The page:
It was the representatives of the Member States of the European Union, gathered in the Standing Committee on the Food Chain and Animal Safety, which had to examine its proposal. The criteria should eventually allow to ban these chemicals capable of interacting with the hormonal system of living beings, and related to a multitude of common diseases: cancers (breast, prostate, testicle), infertility, congenital malformations, obesity and diabetes but also developmental disorders such as autism, hyperactivity and a decrease in the intelligence quotient.
“Unrealistic level of proof”
The Commission’s proposal has been the target of much criticism since it was announced on 15 June 2016 by non-governmental organizations, several Member States, including France, but especially the scientific community. The learned society Endocrine Society, in particular, challenges its ability to achieve its goal of “protecting the public from these dangerous chemicals”. The industry also expresses its dissatisfaction, but for other reasons: it fears the withdrawal from the market of about twenty pesticides. The criteria are first and foremost decided in the context of a 2009 regulation which concerns the placing on the market of pesticides, but should then apply to all European legislation directly or indirectly affecting chemicals. At the European political level, however, we consider this hostility as proof that we have “done a good job”.
First, an “unrealistic level of evidence,” according to the Endocrine Society. Indeed, the Commission wishes to regulate only known endocrine disruptors: those whose demonstrated effect is the “consequence of an endocrine mode of action”. Despite the insistent demands of France, Denmark and Sweden, it refuses to identify them according to a system of categories inspired by the classification of carcinogens: endocrine disruptor suspected, presumed or known. A gradation that would allow the authorities to establish priorities in terms of measures, research, but also information of the population.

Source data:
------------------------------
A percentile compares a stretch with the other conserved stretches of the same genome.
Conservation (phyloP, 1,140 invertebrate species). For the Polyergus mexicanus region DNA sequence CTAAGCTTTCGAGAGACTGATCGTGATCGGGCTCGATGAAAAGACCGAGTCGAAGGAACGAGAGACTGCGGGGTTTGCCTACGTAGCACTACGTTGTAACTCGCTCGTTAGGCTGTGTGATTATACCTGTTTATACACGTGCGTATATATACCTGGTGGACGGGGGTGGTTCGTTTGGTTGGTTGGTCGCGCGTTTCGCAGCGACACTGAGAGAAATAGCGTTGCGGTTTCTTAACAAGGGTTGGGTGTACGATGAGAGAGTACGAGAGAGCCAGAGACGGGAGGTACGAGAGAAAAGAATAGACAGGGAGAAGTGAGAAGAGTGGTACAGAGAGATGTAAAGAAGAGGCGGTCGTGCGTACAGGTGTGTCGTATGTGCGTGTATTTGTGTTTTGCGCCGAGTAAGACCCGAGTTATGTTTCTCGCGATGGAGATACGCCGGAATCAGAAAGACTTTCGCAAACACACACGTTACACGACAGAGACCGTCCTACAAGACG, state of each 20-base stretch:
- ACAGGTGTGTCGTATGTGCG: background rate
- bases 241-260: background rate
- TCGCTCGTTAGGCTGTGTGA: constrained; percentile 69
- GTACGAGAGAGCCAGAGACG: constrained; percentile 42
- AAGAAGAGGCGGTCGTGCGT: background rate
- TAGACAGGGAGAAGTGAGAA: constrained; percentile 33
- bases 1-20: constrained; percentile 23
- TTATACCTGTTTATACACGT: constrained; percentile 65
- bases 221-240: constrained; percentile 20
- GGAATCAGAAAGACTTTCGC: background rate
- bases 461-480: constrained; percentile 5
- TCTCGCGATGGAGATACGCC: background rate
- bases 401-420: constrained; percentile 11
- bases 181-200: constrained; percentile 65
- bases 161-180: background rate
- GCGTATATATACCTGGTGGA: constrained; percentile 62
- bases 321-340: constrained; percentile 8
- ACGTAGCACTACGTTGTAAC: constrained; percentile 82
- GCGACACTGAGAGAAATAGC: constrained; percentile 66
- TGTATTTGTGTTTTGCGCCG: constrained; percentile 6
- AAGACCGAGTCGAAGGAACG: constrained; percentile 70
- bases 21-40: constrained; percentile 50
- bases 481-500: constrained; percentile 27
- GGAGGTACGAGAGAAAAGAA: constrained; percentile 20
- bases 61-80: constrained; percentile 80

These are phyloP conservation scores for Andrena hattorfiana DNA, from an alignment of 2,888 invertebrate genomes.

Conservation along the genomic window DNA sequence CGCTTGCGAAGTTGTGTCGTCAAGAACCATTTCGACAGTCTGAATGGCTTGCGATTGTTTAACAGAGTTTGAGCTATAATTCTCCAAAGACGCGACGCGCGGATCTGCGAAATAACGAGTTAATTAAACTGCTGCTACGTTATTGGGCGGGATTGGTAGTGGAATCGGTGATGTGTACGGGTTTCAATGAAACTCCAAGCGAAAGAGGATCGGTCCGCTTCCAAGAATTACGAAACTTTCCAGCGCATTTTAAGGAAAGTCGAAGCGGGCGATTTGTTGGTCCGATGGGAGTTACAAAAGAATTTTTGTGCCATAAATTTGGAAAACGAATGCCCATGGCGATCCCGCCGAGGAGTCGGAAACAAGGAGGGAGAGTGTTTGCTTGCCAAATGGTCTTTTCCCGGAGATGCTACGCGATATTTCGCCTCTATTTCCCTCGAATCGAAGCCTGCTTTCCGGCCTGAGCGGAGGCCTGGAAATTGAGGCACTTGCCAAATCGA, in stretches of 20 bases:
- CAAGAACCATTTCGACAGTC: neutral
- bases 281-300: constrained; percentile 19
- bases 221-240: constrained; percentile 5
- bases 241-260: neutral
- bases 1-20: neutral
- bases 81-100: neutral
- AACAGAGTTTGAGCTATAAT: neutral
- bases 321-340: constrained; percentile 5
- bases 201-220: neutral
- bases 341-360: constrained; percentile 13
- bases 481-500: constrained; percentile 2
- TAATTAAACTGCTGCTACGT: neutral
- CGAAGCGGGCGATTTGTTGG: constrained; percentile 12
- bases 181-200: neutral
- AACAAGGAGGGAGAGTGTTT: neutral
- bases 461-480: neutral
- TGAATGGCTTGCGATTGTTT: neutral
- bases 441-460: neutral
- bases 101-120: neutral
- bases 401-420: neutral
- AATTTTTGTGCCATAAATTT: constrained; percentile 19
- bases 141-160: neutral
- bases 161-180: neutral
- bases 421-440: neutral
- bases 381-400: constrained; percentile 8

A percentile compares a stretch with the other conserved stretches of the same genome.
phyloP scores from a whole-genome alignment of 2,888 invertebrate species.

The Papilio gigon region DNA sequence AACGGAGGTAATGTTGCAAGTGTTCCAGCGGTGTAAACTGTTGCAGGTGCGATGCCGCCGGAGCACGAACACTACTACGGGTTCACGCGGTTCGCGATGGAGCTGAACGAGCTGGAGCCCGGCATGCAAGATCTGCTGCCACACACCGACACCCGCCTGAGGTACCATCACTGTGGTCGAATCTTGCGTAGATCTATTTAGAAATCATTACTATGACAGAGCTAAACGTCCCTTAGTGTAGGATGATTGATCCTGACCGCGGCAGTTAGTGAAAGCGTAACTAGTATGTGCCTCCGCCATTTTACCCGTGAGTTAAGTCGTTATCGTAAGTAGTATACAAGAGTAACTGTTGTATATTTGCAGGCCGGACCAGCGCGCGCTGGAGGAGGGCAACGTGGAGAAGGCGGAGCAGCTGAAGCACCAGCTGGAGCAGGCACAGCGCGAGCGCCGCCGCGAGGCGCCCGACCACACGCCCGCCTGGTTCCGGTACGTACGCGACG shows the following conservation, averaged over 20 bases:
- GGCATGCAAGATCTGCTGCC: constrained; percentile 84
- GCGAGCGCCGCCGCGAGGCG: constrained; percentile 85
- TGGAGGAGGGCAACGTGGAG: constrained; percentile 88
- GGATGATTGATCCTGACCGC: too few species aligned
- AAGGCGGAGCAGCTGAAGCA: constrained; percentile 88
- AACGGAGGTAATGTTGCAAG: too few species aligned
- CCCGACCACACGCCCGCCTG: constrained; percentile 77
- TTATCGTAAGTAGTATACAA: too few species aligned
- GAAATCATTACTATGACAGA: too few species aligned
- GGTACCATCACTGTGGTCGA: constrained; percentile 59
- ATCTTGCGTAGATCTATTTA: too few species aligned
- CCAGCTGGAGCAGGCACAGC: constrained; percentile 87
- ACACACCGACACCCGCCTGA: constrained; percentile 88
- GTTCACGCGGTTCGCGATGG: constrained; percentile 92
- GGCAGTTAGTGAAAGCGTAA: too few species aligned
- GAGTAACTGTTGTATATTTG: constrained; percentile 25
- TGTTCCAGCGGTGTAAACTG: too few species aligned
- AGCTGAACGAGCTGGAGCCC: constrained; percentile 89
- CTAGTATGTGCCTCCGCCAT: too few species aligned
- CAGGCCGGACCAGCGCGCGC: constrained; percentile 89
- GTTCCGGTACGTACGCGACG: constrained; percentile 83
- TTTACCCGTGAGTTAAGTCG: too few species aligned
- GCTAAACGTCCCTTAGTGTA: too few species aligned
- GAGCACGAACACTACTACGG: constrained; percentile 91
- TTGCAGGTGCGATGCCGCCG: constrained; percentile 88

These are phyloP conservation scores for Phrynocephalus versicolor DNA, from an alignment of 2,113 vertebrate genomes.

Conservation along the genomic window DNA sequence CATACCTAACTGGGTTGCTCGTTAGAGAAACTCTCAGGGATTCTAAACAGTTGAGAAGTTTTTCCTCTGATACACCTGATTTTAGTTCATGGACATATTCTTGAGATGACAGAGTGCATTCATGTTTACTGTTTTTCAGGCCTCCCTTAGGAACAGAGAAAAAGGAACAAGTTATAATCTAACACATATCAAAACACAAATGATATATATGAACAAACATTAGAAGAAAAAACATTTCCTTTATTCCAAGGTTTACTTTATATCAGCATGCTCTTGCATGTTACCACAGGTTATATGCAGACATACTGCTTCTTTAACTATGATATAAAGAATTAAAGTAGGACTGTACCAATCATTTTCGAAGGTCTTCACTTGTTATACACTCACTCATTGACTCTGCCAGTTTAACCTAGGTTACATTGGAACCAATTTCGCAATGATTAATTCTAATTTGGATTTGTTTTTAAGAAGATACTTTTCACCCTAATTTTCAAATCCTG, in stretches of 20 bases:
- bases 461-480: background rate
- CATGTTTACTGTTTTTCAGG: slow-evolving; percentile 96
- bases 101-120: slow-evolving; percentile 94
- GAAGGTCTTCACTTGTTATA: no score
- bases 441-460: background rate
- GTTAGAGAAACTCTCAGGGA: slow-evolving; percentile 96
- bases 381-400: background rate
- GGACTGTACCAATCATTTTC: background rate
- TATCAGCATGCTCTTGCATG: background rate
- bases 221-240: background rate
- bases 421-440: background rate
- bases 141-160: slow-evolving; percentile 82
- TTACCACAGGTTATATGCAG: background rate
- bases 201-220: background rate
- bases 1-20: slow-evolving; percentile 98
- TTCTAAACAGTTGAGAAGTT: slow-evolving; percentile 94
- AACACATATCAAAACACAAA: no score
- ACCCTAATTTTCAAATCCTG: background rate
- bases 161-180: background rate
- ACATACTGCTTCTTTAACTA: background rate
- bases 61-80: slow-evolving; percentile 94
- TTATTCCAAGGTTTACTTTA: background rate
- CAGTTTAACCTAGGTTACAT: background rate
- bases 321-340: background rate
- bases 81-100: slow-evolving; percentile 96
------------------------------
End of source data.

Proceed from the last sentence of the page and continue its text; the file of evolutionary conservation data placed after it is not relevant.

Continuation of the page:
If the vote has not formally taken place, the opinions of the different Member States are known. France, Sweden and Denmark were against the proposal of the European executive. Associative sources, Poland, the United Kingdom, Greece or Belgium abstained, while Germany, Spain or the Netherlands were favorable.
Another provision that does not pass: a derogation slipped in December 2016 in a last minute paragraph. The Commission then introduced an exception by rewording, in very technical terms, an old request from the pesticide industry.
It stated that pesticides designed to be endocrine disruptors for certain pests can not be removed from the market because they target their hormone system. Our confreres of the World had revealed that this derogatory provision resembled, trait by trait, an idea formulated by agrochemists Bayer, BASF and Syngenta, and published in the scientific literature in 2013. And that this preferential treatment could concern more than 8,700 tons of products per year, just for France, according to the calculations of the NGO Generations futures.
More than three years late
In its third and latest version, Brussels went further, adding an environmental issue to the health aspect of the dossier. Not only were endocrine disrupting pesticides “by design” to have derogatory status, but they could not be removed from the market if they touched all organisms of the same taxonomic branch as the target insect. In other words, an endocrine disrupting pesticide can affect all organisms in the same family as the pest, without being banned. Even if these organisms play an auxiliary role in agricultural systems (pollination, soil quality, etc.).
The Commission is therefore continuing to build on its long delay – now over three years. The criteria had to be adopted in December 2013. Failure to comply with the legal deadline had resulted in the European Court of Justice convicting him in December 2015 for violating EU law.